Britain to recycle diapers into roof tiles
9/15/2011 12:54:28 AMLONDON: British babies use around three billion disposable diapers every year. Now a new recycling plant has opened in the country where these nappies would be turned into roof tiles and construction tubes.
Over half million tonnes of waste from disposable diapers is generated in Britain every year.
An average British baby uses 6,000 before being trained to use the
potty. Each disposable diaper takes around 500 years to decompose, says
the Daily Mail.
A Canadian company -- Knowaste -- has stepped
forward to recycle around 36,000 tonnes of diapers at the first
recycling facility of its kind in Britain.
The plant opened in West Bromwich, around 165 km from London. The waste diapers will be collected from hospitals, nursing facilities and child care nurseries.
The company said the products would be sterilised and highly valuable plastic and fibre will be recovered. These can then be used for making new products like roof tiles or
plastic components and fibre-based construction and commercial tubes.
Global investment in clean energy hits $243 bn
9/15/2011 12:56:17 AMUNITED NATIONS: Global investment in clean energy rose to a record $243 billion dollars last year with the vast majority concentrated in the world's top 20 economies, the United Nations said Wednesday.
Many countries are struggling with the breakneck increase in climate change financing, however, according to a new UN Development Program (UNDP) guide to one of the world's fastest growing industries.
Over the past two years more than 50 national public climate funds have
been created. There are 45 carbon markets and more than 6,000 private
equity funds providing billions of dollars for climate change action,
the guide said.
The European Union, Japan and the United States are already providing $30 billion a year to help poorer nations combat global warming and this Green Climate Fund will be channeling $100 billion a year by 2020.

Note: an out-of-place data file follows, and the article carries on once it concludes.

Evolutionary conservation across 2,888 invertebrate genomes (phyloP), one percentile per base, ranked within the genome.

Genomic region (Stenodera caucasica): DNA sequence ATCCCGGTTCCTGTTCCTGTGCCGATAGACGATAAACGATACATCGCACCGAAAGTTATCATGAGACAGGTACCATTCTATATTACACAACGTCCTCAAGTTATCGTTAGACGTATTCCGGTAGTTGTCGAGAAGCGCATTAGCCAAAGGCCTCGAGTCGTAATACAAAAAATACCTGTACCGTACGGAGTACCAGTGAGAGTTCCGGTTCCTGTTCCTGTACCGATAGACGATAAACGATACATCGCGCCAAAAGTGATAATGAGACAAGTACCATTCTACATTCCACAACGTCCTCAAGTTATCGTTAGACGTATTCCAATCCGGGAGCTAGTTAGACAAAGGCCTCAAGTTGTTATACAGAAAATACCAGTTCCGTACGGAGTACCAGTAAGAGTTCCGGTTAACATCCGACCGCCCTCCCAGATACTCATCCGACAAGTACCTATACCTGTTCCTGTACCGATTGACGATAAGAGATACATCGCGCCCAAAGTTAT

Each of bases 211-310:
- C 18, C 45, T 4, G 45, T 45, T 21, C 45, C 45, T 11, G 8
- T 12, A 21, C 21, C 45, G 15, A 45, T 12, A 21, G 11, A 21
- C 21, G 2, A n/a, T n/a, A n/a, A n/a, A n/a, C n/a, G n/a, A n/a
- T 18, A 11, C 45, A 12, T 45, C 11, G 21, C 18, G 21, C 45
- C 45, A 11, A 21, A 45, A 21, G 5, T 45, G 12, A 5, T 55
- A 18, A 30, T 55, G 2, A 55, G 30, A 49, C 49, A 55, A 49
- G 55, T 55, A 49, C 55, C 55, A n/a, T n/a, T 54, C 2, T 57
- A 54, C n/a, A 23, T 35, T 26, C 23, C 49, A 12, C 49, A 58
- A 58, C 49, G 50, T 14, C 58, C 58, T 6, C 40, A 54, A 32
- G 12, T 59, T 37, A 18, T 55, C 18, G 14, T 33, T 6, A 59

Cassie Flynn, lead author of the UN guide, said that climate financing is now hitting "historic" levels.
"There is really only a small group of countries that are accessing the
funds as easily as we would hope and this is where national climate
funds come in," Flynn said, highlighting the concentration of clean
energy financing in the Group of 20 major economies.
nations are predicted to bear the brunt of rising seas, drought and the
fierce storms that are being blamed on global warming.
Brazil and China have two of the most successful national climate funds, according to Flynn.
Brazil taxes its oil industry to pay for climate projects, and China
expects to have $1.5 billion a year from 2012 paid for from its own
business operations and international grants, according to the UN guide.
National funds help individual countries to access and use
the varied financing, said Flynn. Countries have to prepare for
initiatives such as the Green Climate Fund and the huge sums it will be
"How can they better put in place systems on their
side, domestically, to better access these funds, to get results out of
those funds," Flynn said.
"I think we will see many more
national climate funds in coming years. These are the best way to
attract and channel resources."